Sep. 3—The former Manchester firefighter who raped four women and terrorized the community he worked in for years was sentenced Friday to 25 years in prison.
Vernon Superior Court Judge Kathleen McNamara said that was the maximum sentence she was allowed to give Angelo Alleano Jr., although she acknowledged it wasn’t enough.
“No amount of prison will be enough for you,” she told Alleano.
“The damage you did is incredible,” she said.
The sentence was part of a plea deal that called for Alleano, to plead guilty to four counts of first-degree sexual assault. He will have to remain on special parole for 10 years once he leaves prison.
Alleano, 49, was arrested in 2020 in connection with a string of sexual assaults dating back almost two decades. Use of DNA found at the crime scenes helped police tie Alleano to the rape of an 84-year-old woman in Manchester in August 2001, the December 2004 rape of a 57-year-old woman, the March 2007 rape of a 37-year-old Manchester resident, and in 2008, the rape of a 61-year-old woman in Vernon.
Prosecutor Jaclyn Preville said that in each case Alleano targeted women who were home alone, or home with another person who wasn’t able to protect them, such as a child or elderly family member.
If others were present, he would threaten to harm them, such as in the case of a 37-year-old single mother in Manchester, whose young son was sleeping in a bedroom across the hall. Alleano threatened to return and harm her son if she called police, Preville said.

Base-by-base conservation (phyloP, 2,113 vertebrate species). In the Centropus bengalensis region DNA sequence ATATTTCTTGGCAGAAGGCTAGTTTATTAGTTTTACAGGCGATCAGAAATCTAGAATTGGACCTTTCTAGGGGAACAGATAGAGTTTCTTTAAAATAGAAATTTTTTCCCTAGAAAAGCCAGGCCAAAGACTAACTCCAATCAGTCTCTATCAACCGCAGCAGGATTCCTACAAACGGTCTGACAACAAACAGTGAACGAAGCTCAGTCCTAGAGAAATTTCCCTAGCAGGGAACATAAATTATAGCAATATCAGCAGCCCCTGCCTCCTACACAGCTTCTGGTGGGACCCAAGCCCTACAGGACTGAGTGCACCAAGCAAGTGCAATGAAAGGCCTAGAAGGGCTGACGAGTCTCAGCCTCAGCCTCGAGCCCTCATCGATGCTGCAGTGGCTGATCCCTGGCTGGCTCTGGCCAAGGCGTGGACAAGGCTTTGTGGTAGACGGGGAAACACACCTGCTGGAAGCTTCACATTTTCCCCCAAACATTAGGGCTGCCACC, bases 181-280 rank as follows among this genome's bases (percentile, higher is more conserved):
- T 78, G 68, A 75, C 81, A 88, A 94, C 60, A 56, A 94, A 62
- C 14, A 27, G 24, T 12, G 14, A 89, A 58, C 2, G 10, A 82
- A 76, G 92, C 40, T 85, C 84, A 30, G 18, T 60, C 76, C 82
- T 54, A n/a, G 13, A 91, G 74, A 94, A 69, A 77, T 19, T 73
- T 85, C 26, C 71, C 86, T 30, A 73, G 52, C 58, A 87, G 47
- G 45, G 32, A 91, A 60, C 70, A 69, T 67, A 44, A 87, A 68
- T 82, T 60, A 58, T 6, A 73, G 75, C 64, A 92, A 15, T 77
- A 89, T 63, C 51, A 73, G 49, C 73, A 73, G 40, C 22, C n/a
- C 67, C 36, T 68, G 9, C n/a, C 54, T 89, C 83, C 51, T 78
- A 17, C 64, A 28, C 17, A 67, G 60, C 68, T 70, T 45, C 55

Alleano grew emboldened as time went on and he wasn’t caught, Preville said. From his first assault in 2001 to his final assault in 2008, Alleano spent more time at each home, and began using more elaborate disguises beyond wearing a mask. On one occasion he faked an accent, said Preville.
She said Alleano was the “ultimate predator” because he used his standing in the community to hide in plain sight, and used the training he received as a firefighter to aid in the commission of the crimes.
Alleano committed one of the most heinous crimes possible against a woman, and in the process stole from them a sense of security, their privacy, and their bodily autonomy, said Preville.
Three of Alleano’s four victims are no longer alive, and never got the chance to see their attacker brought to justice, but some family members were in the courtroom Friday, and a victim advocate read statements they had written. One statement was written by one of the women’s sons, who was 6-years-old when his mother was attacked.
He wrote how his relationship with his mother changed after that night, as his mother struggled to deal with the trauma of what had happened. The attack ultimately led his mother to experience a rapid decline in health, and she died in 2016, he wrote.
In addition, he continues to suffer trauma from the night, particularly in the form of fear of the dark, the man wrote.
The victim’s advocate also read aloud statements written by the woman’s parents, who recalled the hysterical phone call they received from their daughter that night, and their feeling of helplessness afterward, because they hadn’t been able to protect her.
Alleano’s Lawyer, Frank Canace, didn’t attempt to downplay his client’s actions or argue for a lesser sentence.
“These are horrible crimes,” Canace said. “What he did to the victims is inexcusable”.
Canace mostly tried to allay the grief of the victims and their families by pointing out that in addition to spending a long time in prison, Alleano will spend the rest of his days punishing himself in his own mind.
Alleano’s family is devastated and broken, and he has to live with that, Canace said.
McNamara added to that, telling Alleano that he was his own victim.
“This is going to be your legacy,” she said.
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